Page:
Intro Students’ Installations in Pray-Harrold

Here’s a quick alert to interesting installation work in Pray-Harrold from Sarah Smarch:

Check out the posting board installation on the main floor of PH!

Inspired by studying recent BathHouse series poet, Taylor Brady, and the work of Jenny Holtzer (http://www.arthistoryarchive.com/arthistory/contemporary/Jenny-Holzer.html), both of my intro classes completed installations on the posting boards by the main floor elevators in Pray Harrold.  From Peter Middleton’s essay published in Pores journal (http://www.pores.bbk.ac.uk/issues/issue5/poetry-and-public-language/middletonlanguagepublicandpoetry) on the text Poetry and Public Language (http://www.amazon.com/Poetry-Public-Language-Tony-Lopez/dp/1905700644/ref=sr_1_1?ie=UTF8&qid=1322745496&sr=8-1), we derived two parameters for public language:
1) Work that is shared with the public (public=strangers)
2) Work that comments on the time it is produced within

Anthony Zick reviews Fall BathHouse Readings

EMU student Anthony Zick reviews both BathHouse readings from Fall semester (Laura Wetherington, Jill Darling, and Sara Williams from Sept. 28; Taylor Brady from Nov. 10):

BathHouse this Semester was in many ways, enjoyable, cohesive, and productive.  First I would like to praise the specifics of its organization, I will say that the requirement of all Creative Writing (CW) students to attend is a smart and generous move of the CW faculty.  Otherwise, unfortunately, half of the Sponberg Theater would be empty and the visiting authors would feel unappreciated.  Also, Sponberg Theater is a good is good location being that it is near the center of EMU’s Campus and thus makes the walk about even for everybody.  Additionally, the timing of the events were as good as they could have been at a college full of commuters Eastern.  Since anything scheduled before 4pm is likely to interrupt with classes, it made sense to have the readings start around 5 or 6:30pm.  And, of course, since many commuters come from an hour or more away, it was helpful to have the reading on a day when they were already on campus.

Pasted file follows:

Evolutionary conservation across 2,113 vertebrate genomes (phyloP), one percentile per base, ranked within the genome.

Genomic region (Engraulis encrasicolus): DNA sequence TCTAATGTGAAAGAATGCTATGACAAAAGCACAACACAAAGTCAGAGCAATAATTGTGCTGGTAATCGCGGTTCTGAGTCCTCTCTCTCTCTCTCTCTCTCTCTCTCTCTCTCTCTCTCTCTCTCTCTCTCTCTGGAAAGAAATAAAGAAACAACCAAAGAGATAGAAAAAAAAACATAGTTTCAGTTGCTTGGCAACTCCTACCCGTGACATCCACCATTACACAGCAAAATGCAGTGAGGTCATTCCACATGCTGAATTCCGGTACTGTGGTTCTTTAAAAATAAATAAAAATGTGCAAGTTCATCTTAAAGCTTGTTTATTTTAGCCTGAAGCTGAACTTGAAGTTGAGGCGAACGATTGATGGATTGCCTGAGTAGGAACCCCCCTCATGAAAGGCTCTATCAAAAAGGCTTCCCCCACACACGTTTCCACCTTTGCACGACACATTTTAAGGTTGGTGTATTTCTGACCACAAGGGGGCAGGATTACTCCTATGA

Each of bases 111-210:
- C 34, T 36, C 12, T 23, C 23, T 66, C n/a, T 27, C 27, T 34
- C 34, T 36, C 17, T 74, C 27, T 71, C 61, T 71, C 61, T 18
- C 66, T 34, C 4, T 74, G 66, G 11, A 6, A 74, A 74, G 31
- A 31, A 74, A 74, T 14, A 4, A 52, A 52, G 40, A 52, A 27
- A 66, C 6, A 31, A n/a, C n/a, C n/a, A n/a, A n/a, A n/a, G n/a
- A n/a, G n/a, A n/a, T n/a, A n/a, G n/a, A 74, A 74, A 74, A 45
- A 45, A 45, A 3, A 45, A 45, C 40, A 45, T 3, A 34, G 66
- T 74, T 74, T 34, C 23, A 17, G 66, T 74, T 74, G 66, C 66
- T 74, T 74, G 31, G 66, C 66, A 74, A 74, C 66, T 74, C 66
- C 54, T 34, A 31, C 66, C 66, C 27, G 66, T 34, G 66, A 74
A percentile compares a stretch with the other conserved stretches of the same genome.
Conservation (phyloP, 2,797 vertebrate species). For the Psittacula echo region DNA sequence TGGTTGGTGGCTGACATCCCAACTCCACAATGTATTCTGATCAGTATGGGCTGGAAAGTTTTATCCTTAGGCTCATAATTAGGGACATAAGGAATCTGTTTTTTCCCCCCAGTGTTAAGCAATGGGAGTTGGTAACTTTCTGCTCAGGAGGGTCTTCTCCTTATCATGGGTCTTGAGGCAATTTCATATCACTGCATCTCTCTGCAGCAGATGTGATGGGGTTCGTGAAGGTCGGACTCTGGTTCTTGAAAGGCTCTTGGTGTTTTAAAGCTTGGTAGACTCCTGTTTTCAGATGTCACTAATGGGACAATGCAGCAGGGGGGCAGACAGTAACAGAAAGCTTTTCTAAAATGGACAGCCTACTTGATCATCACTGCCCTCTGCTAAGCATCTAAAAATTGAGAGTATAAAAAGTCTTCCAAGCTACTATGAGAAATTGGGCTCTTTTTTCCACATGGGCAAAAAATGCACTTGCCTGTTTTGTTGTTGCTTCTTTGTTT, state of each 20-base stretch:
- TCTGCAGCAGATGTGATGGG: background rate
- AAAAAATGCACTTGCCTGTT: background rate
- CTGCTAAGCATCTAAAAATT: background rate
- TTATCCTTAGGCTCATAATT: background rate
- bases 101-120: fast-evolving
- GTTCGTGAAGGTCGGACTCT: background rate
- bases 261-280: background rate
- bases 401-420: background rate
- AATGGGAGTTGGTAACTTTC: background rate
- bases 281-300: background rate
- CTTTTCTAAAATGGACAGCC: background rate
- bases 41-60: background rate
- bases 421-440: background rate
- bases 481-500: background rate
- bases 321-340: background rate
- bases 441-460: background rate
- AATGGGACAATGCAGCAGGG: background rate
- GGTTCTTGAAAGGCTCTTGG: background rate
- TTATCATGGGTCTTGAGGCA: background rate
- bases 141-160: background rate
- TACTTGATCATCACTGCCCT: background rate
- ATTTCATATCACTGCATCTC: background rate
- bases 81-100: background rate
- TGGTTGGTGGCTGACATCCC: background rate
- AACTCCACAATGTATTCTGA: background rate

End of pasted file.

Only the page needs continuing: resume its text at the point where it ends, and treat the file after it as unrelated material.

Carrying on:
To broaden my review, the planning and programming of these events provided EMU students with a cohesive experience.  Most obviously, Taylor Brady’s work was taught in at least some of the CW classes this semester, precisely to prepare for Taylor’s live presence at the BathHouse readings.     Hearing an author live can make all the difference, especially for younger poets who are always in the hunt for mentors and real, available brains to pick for opinions.  The Reading with Jill Darling, Sara Williams, and Laura Wetherington benefited CW students in that many students were already invested in them as their former or current teachers.  Pathos really does make a difference in how we see a person’s work.  That is not to say that their work was not so good without the pathos.  It is only to say that the students are more likely to lend a generous ear to people who have been generous to them.  I should also mention that Jill and Laura’s  plan to read a collaborative poem was another good example of community.  I wonder now whether they were reading their own lines or whether they read each other’s lines or some mixture of the two.  Both of these readings stand as good models for community in literature.